Tempo and Indes, In Theory
Consider the fight between a fencer in vom Tag against a fencer in Alber
In the fencer in vom Tag commits to an attack, the fencer in Alber, can counter to leaping forward and slicing the wrists. Or springing to the side and throwing a descending crooked cut to the arms. Or by beating the flat or short edge of the incoming sword with his short edge, then attacking the opening from which it came. Or by stepping forward with a crown cut that ends with a downward thrust, a short-edge cut, or a pommel to the face.
In the fencer in Alber commits to an attack, the fencer in vom Tag steps to the side and cuts his arms from above. Or leans forward while throwing his hips back to overreach.
If either fencer takes an unnecessary step, or shuffles his feet to settle into his guard, that’s a commitment to footwork that the other fencer can take advantage of with a quick, direct strike.
If either fencer feints and his opponent ignores it, that is a commitment to inaction and the feint is turned into a real attack. (All feints must be convertible into real attacks or they are just wasted movements.)
If either fencer feints and his opponent commits to the parry, the feint is changed into a different attack so that the parry is wasted. This could be a thrust into a cut, or a cut into a thrust, or either being sent to a different opening than originally planned.
Tempo: Each action, or inaction, creates a tempo (i.e. period of time). And if the other person acts correctly, a new tempo is created and any further commitment to the original action by the first fencer is wasted. But if the first fencer was not overly committed to his action, he can create a third tempo and regain control of the fight. In short, the last person to make a correct decision wins.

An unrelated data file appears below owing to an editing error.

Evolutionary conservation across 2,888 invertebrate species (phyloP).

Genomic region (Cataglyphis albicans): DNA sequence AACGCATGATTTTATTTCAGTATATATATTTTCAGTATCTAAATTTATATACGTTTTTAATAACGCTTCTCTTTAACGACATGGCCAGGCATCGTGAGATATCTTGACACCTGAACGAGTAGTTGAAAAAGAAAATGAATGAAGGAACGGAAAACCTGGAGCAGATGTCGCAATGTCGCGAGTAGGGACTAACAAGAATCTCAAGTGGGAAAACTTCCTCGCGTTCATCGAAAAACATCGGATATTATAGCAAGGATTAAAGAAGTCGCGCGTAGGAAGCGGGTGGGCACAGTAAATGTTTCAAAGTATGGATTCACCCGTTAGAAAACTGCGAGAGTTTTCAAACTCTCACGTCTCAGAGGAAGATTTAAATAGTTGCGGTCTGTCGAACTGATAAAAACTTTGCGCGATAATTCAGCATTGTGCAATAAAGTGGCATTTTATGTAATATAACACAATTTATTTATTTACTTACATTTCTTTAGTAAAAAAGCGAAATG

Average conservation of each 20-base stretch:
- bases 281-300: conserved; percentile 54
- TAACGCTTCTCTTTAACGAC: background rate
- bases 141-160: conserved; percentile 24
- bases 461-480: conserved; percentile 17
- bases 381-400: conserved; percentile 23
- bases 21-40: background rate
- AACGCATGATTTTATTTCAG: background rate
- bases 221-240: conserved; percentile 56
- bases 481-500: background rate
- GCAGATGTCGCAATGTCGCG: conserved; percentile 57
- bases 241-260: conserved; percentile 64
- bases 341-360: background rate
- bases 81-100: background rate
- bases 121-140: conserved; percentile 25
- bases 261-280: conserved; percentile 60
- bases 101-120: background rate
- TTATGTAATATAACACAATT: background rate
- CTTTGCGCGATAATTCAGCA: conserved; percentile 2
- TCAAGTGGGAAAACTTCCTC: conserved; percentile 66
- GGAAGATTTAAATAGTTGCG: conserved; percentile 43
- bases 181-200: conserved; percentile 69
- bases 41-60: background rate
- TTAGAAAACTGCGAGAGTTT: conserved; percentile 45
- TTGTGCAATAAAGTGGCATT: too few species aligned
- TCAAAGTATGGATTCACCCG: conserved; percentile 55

Indes: Each step, each cut, each thrust, each wrestling, they all have numerous decision points. Moments where you can choose to continue the action, abort the action, or transmute it into a different action. Indes is the ability to instantly recognize these decision points, correctly assess the situation, and change your action accordingly. Each time your opponent chooses to change his action, or chooses to do nothing, you need to change your action as well in order to control the fight. In short, the last person to make a correct decision wins.
Tempo and Indes, two ways to explain the same basic concept of not overcommitting to an action and paying attention to when the situation changes.
Tempo and Index, Applied
When reading any technique or play from a manual, or watching any presentation or video on the same, always be willing to ask the question, “What if he does something different at this point?”. The plays rarely discuss all of the correct decisions that can be made by your opponent, and they never cover all of the incorrect ones. Given the limitations of page space, they cover either the most likely response or the correct response that is hardest for you to counter.
So I is up to us to consider each moment of indes carefully and to investigate the tempi can arise from it. We can’t disregard a possible response just because it wasn’t covered in the particular manual we are looking at, for there is no guarantee that our opponent will do the same. No, we can only disregard a response when we know for certain that it cannot harm us or if we get to the point where we can instinctively counter it without thought.